A new study is preparing to examine the effect of hazard reduction burns on flora at Porcupine Reserve for the first time.

Former Gunnedarian and world-leading expert on plant flammability, associate professor Tim Curran has spent almost three decades conducting field-based vegetation surveys in Australia and New Zealand.

He is undertaking a fire management plan for the reserve and said the impact of this fire type on plants in the area was virtually unknown.

“That’s why it’s quite exciting because there has been quite a bit of research in coastal ecosystems, and in the arid zones and on the tablelands, but not so much on the western slopes,” Prof Curran said.

“There is some information from the extreme fire in the Warrumbungles but not a lot of research on the impact of hazard reduction burns on these sorts of species (on Porcupine Reserve).”

In recent weeks, Mr Curran has been working with Gunnedah Urban Landcare Group (GULG) in tagging a range of trees and shrubs at the reserve prior to a planned burn by the Rural Fire Service (RFS).

“We are taking measurements on aspects such as height and diameter, that can allow us to look at those trees after the fire to see if they have been killed or have survived and link it back to the type of species,” he said.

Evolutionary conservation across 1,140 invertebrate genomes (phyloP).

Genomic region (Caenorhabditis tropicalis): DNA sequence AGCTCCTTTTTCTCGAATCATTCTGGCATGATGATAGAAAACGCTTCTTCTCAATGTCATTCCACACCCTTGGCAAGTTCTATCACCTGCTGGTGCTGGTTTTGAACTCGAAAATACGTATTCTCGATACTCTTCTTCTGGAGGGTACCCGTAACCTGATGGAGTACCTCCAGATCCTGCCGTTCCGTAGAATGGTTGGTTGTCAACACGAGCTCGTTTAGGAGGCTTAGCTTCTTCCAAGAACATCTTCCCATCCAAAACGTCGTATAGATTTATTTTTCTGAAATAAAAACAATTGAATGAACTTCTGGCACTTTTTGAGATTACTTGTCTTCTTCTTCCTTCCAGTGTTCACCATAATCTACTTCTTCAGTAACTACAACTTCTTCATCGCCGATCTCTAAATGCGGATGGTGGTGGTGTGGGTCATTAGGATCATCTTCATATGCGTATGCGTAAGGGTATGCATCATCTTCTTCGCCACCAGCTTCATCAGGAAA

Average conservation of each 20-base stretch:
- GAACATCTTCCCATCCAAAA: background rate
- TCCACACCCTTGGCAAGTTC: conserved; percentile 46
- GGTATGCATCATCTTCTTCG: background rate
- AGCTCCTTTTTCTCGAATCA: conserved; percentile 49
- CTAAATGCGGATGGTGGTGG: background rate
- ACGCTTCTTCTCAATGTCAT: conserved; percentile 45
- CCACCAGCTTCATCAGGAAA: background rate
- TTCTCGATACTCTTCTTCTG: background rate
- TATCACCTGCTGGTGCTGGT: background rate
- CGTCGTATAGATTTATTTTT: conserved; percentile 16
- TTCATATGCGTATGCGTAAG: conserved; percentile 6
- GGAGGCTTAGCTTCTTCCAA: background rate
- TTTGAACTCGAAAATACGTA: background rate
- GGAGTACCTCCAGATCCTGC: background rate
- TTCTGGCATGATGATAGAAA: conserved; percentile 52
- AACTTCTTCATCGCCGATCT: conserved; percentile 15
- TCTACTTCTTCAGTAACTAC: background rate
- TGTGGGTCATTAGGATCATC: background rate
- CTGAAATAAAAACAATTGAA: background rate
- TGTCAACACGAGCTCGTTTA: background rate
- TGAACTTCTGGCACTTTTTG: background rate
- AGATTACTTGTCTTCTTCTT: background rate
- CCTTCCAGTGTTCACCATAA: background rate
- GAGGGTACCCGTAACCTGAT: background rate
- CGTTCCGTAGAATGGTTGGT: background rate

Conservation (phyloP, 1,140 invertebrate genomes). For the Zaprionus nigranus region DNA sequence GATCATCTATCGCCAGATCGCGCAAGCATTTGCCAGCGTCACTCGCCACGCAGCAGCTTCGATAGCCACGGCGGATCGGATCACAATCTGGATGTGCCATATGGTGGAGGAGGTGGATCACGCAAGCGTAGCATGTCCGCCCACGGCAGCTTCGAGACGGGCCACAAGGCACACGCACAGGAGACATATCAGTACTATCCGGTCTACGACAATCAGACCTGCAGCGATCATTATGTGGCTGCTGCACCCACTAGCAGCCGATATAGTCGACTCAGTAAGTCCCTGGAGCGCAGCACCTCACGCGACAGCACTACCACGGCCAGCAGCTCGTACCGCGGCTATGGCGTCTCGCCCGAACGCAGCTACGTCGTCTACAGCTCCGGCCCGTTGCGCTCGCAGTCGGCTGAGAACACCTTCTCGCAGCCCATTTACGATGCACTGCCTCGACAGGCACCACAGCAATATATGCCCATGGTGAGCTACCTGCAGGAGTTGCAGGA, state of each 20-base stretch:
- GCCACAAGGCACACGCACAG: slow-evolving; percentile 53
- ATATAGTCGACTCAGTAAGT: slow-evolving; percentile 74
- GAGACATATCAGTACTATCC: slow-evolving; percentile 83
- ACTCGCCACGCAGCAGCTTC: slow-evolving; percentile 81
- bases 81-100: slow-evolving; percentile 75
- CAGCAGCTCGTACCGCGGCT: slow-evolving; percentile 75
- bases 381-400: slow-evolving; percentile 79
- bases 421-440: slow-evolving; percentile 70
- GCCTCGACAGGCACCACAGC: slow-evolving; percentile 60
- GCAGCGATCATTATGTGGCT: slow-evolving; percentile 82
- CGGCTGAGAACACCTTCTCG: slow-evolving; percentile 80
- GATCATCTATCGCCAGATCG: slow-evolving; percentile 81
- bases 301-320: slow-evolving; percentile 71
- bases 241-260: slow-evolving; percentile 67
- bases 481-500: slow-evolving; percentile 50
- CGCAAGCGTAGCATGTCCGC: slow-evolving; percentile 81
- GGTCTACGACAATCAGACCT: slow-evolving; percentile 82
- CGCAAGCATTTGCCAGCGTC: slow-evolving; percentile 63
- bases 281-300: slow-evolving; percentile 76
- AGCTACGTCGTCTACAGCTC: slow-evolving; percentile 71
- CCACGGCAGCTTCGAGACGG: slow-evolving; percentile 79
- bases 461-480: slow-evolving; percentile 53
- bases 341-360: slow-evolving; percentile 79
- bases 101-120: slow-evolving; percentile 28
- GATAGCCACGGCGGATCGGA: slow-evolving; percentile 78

“It is building useful information about how hazard reduction burns might impact the plant species present on the reserve.”

Mr Curran said the plant study reason forms part of the wider fire management plan for Bindea (Porcupine Reserve) which he is completing on behalf of GULG. 

“We had a workshop in April talking about fire ecology, fire management and that was attended by the RFS,” he said. “They have been in touch now to work out how to mitigate impacts on the environment.”

As a former local boy familiar with the Mount Porcupine area, Prof Curran was honoured to apply his skills and expertise in the area of his youth.

“I grew up on Stock Road, this is the hill where I learned to become an ecologist,” he said. “I bushwalked for hours and weeks up here.

“It is great to come back and share the knowledge that I’ve built up elsewhere over the last 20 years.”

He also commended the collaboration of the GULG for their local expertise and assistance.

“They have been really receptive, it has been great chatting to such a keen and active group in the community,” Mr Curran said.

GULG members and residents in the area surrounding Porcupine Reserve recently held a separate meeting to discuss the future of the lookout. 

The land is owned by Crown Lands and managed by Gunnedah Shire Council but the original road and facilities were constructed by Gunnedah Apex Club in the 1950s. Some suggestions included wheelchair access, toilet amenities and barbecues to make the area more inviting for the community and visitors.

Prof Curran said the Porcupine Reserve hazard reduction burns were still in planning and dependent on prevailing weather conditions.

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